False claims bill stirs debate
CHARLESTON, W.Va. -- A bill that would allow people to sue companies that commit fraud against West Virginia state government drew support Tuesday from a nonprofit group funded by whistleblowers and trial lawyers -- and sparked opposition from corporate lobbyists.
The legislation (HB4001) would make West Virginia the 30th state with a "false claims act," allowing whistleblowers to file lawsuits on behalf of the government. The federal government also has a false claims law.
"Federal and state false claims acts have proven to be critical tools in helping recover taxpayer money," said Patrick Burns, co-director of Taxpayers Against Fraud, at a legislative hearing Tuesday. "The core idea behind the False Claims Act is very simple: If we incentivize integrity, we'll get more of it."
But business-group lobbyists said the bill would kill jobs, and prompt companies to raise prices for goods and services sold to consumers and state government.
Brenda Nichols Harper, a lawyer with the West Virginia Chamber of Commerce, called the bill "duplicitous, horrible policy" that promotes "litigation for profit."
"You're going to reduce jobs," Nichols Harper said. "You're going to send small businesses out of business. It unfairly stacks the deck."
Chris Hamilton, a lobbyist for the West Virginia Business & Industry Council, said the bill would provide a "windfall" for trial lawyers.
"We believe it will serve to set our legal system and our legal fairness back decades," Hamilton told legislators.
Supporters of the legislation argued that the bill would help whistleblowers who report corporations that defraud state government programs.
"I don't see this as an anti-business bill," said Gary Zuckett, who heads the West Virginia Citizens Action Group. "I see this as an anti-fraud bill."
Burns disputed criticism that the bill would spark a flurry of frivolous lawsuits.
Whistleblowers and their lawyers file about 200 lawsuits a year under federal and state false claims acts, Burns said. State attorneys general typically sign onto the suits.
About 95 percent of the cases get settled before going to trial, he said. Whistleblowers and their lawyers typically collect about 15 percent of any settlement or award, while state governments get the rest.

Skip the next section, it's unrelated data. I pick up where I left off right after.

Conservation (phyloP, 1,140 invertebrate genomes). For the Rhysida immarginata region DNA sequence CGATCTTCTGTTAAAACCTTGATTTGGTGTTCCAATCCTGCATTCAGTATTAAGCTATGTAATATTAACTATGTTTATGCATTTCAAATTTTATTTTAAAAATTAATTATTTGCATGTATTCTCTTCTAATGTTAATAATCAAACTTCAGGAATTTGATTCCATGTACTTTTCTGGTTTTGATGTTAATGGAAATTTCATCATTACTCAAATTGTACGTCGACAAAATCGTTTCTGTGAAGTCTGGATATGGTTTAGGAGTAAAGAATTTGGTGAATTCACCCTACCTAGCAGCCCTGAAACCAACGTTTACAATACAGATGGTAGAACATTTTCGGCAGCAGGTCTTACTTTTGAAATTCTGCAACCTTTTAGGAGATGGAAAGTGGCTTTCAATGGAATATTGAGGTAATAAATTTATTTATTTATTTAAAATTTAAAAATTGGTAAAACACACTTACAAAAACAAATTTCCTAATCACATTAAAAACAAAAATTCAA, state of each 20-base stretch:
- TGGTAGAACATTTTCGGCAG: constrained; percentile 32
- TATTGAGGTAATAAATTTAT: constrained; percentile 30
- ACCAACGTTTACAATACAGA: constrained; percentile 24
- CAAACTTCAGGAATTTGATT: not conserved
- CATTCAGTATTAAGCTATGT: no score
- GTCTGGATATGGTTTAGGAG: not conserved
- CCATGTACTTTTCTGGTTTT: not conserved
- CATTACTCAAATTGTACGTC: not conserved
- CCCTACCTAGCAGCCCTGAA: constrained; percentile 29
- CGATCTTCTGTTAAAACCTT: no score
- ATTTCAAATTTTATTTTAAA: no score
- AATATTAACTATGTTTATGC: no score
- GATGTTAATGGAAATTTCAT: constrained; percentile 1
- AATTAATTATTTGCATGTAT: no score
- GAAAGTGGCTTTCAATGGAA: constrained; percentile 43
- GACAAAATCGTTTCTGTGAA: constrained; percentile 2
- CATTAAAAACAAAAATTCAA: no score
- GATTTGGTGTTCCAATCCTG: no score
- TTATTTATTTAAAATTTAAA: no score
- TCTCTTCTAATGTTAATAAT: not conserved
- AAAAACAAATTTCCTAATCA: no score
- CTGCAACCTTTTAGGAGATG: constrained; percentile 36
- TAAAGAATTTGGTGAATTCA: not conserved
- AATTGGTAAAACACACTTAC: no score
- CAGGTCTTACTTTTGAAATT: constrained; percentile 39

"Those cases are returning $4 billion to $9 billion a year back to federal and state governments," Burns said. "These are big cases, big frauds."
Many states have recovered money from corporations after whistleblowers reported Medicaid fraud. The federal government would increase Medicaid supplemental payments to West Virginia by 35 percent, provided the state adopted a false claims law as strong as the federal government's, Burns said.
"It's legislation that promises to bring millions of dollars from the federal government," he said.
Delegate Kelli Sobonya, R-Cabell, who opposes the bill, predicted that consumers take a hit, if lawmakers pass a false claims act.
"It's really going to cost taxpayers," Sobonya said. "The product may go up in price to pay for that settlement litigation."
Delegate Cindy Frich, R-Monongalia, criticized Burns, questioning his motives for supporting the bill. Frich noted that Burns' Washington, D.C.-based nonprofit is largely funded from trial lawyers who stand to gain financially from false claims bills.
"Why do you care about West Virginia?" Frich asked.
Burns said out-of-state corporations have defrauded West Virginia and other states for far too long.
"They're not here to help people get clean water and better jobs," he said. "This is money that was ripped and robbed, and it all goes out of state.
"The truth of the matter is fraud doesn't create jobs. Fraud costs people jobs."
The House Judiciary Committee is expected to vote on the bill later this week or early next week.
Reach Eric Eyre at firstname.lastname@example.org or 304-348-4869.